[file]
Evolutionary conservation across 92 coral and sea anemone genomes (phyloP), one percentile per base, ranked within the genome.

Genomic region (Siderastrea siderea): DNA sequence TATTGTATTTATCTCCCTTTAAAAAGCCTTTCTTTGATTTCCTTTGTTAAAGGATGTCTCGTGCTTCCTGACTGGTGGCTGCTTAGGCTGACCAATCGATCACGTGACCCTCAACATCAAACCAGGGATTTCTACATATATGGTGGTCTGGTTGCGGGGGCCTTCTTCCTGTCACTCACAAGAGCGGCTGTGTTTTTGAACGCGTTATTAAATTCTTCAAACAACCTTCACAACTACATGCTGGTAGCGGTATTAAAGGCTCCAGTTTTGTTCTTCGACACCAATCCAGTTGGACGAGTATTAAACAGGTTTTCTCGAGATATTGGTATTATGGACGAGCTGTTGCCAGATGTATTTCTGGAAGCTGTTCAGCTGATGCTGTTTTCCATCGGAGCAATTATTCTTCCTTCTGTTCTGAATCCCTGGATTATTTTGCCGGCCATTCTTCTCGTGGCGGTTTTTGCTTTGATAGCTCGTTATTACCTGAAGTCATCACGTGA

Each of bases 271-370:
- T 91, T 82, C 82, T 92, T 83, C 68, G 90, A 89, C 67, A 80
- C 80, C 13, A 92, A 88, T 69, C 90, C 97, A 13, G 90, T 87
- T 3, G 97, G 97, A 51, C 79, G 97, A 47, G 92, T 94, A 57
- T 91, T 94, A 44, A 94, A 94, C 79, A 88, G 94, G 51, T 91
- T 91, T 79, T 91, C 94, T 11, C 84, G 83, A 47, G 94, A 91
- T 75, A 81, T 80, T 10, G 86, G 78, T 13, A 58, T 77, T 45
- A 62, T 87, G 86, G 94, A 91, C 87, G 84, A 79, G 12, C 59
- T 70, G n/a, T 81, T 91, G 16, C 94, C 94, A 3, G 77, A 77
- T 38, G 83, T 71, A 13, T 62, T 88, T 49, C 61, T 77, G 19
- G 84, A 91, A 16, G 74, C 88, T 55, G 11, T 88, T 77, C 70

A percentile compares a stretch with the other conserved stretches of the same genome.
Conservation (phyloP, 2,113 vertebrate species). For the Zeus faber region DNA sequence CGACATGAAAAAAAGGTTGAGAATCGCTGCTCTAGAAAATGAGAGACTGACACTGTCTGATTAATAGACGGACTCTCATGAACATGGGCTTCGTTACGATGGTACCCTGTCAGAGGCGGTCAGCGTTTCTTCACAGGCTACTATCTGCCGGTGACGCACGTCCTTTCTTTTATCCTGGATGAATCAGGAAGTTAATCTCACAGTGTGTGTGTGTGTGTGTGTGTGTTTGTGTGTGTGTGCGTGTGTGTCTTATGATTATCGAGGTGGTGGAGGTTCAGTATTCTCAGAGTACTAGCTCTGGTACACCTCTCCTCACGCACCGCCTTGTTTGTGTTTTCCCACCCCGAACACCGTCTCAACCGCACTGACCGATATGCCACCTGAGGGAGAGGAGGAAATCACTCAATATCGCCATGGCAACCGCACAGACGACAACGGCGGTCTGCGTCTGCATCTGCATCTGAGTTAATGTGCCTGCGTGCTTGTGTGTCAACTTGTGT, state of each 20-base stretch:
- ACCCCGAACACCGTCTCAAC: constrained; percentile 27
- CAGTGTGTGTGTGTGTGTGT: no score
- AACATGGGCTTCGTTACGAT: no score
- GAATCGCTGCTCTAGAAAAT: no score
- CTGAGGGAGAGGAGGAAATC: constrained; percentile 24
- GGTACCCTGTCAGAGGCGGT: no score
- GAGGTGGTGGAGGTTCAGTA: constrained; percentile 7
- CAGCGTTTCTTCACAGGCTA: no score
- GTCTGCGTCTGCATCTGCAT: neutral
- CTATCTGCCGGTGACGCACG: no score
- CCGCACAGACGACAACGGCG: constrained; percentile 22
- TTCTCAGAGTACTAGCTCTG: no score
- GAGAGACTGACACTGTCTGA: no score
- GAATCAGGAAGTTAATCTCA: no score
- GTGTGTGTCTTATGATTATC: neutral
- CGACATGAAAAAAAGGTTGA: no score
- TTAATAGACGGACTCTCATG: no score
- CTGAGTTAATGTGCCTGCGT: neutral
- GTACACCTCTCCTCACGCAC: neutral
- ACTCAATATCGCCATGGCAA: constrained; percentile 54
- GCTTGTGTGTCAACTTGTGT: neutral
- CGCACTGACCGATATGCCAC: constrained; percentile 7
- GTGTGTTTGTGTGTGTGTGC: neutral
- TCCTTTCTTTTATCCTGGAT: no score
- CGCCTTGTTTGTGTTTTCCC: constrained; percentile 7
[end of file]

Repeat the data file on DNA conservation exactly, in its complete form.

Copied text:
Evolutionary conservation across 92 coral and sea anemone genomes (phyloP), one percentile per base, ranked within the genome.

Genomic region (Siderastrea siderea): DNA sequence TATTGTATTTATCTCCCTTTAAAAAGCCTTTCTTTGATTTCCTTTGTTAAAGGATGTCTCGTGCTTCCTGACTGGTGGCTGCTTAGGCTGACCAATCGATCACGTGACCCTCAACATCAAACCAGGGATTTCTACATATATGGTGGTCTGGTTGCGGGGGCCTTCTTCCTGTCACTCACAAGAGCGGCTGTGTTTTTGAACGCGTTATTAAATTCTTCAAACAACCTTCACAACTACATGCTGGTAGCGGTATTAAAGGCTCCAGTTTTGTTCTTCGACACCAATCCAGTTGGACGAGTATTAAACAGGTTTTCTCGAGATATTGGTATTATGGACGAGCTGTTGCCAGATGTATTTCTGGAAGCTGTTCAGCTGATGCTGTTTTCCATCGGAGCAATTATTCTTCCTTCTGTTCTGAATCCCTGGATTATTTTGCCGGCCATTCTTCTCGTGGCGGTTTTTGCTTTGATAGCTCGTTATTACCTGAAGTCATCACGTGA

Each of bases 271-370:
- T 91, T 82, C 82, T 92, T 83, C 68, G 90, A 89, C 67, A 80
- C 80, C 13, A 92, A 88, T 69, C 90, C 97, A 13, G 90, T 87
- T 3, G 97, G 97, A 51, C 79, G 97, A 47, G 92, T 94, A 57
- T 91, T 94, A 44, A 94, A 94, C 79, A 88, G 94, G 51, T 91
- T 91, T 79, T 91, C 94, T 11, C 84, G 83, A 47, G 94, A 91
- T 75, A 81, T 80, T 10, G 86, G 78, T 13, A 58, T 77, T 45
- A 62, T 87, G 86, G 94, A 91, C 87, G 84, A 79, G 12, C 59
- T 70, G n/a, T 81, T 91, G 16, C 94, C 94, A 3, G 77, A 77
- T 38, G 83, T 71, A 13, T 62, T 88, T 49, C 61, T 77, G 19
- G 84, A 91, A 16, G 74, C 88, T 55, G 11, T 88, T 77, C 70

A percentile compares a stretch with the other conserved stretches of the same genome.
Conservation (phyloP, 2,113 vertebrate species). For the Zeus faber region DNA sequence CGACATGAAAAAAAGGTTGAGAATCGCTGCTCTAGAAAATGAGAGACTGACACTGTCTGATTAATAGACGGACTCTCATGAACATGGGCTTCGTTACGATGGTACCCTGTCAGAGGCGGTCAGCGTTTCTTCACAGGCTACTATCTGCCGGTGACGCACGTCCTTTCTTTTATCCTGGATGAATCAGGAAGTTAATCTCACAGTGTGTGTGTGTGTGTGTGTGTGTTTGTGTGTGTGTGCGTGTGTGTCTTATGATTATCGAGGTGGTGGAGGTTCAGTATTCTCAGAGTACTAGCTCTGGTACACCTCTCCTCACGCACCGCCTTGTTTGTGTTTTCCCACCCCGAACACCGTCTCAACCGCACTGACCGATATGCCACCTGAGGGAGAGGAGGAAATCACTCAATATCGCCATGGCAACCGCACAGACGACAACGGCGGTCTGCGTCTGCATCTGCATCTGAGTTAATGTGCCTGCGTGCTTGTGTGTCAACTTGTGT, state of each 20-base stretch:
- ACCCCGAACACCGTCTCAAC: constrained; percentile 27
- CAGTGTGTGTGTGTGTGTGT: no score
- AACATGGGCTTCGTTACGAT: no score
- GAATCGCTGCTCTAGAAAAT: no score
- CTGAGGGAGAGGAGGAAATC: constrained; percentile 24
- GGTACCCTGTCAGAGGCGGT: no score
- GAGGTGGTGGAGGTTCAGTA: constrained; percentile 7
- CAGCGTTTCTTCACAGGCTA: no score
- GTCTGCGTCTGCATCTGCAT: neutral
- CTATCTGCCGGTGACGCACG: no score
- CCGCACAGACGACAACGGCG: constrained; percentile 22
- TTCTCAGAGTACTAGCTCTG: no score
- GAGAGACTGACACTGTCTGA: no score
- GAATCAGGAAGTTAATCTCA: no score
- GTGTGTGTCTTATGATTATC: neutral
- CGACATGAAAAAAAGGTTGA: no score
- TTAATAGACGGACTCTCATG: no score
- CTGAGTTAATGTGCCTGCGT: neutral
- GTACACCTCTCCTCACGCAC: neutral
- ACTCAATATCGCCATGGCAA: constrained; percentile 54
- GCTTGTGTGTCAACTTGTGT: neutral
- CGCACTGACCGATATGCCAC: constrained; percentile 7
- GTGTGTTTGTGTGTGTGTGC: neutral
- TCCTTTCTTTTATCCTGGAT: no score
- CGCCTTGTTTGTGTTTTCCC: constrained; percentile 7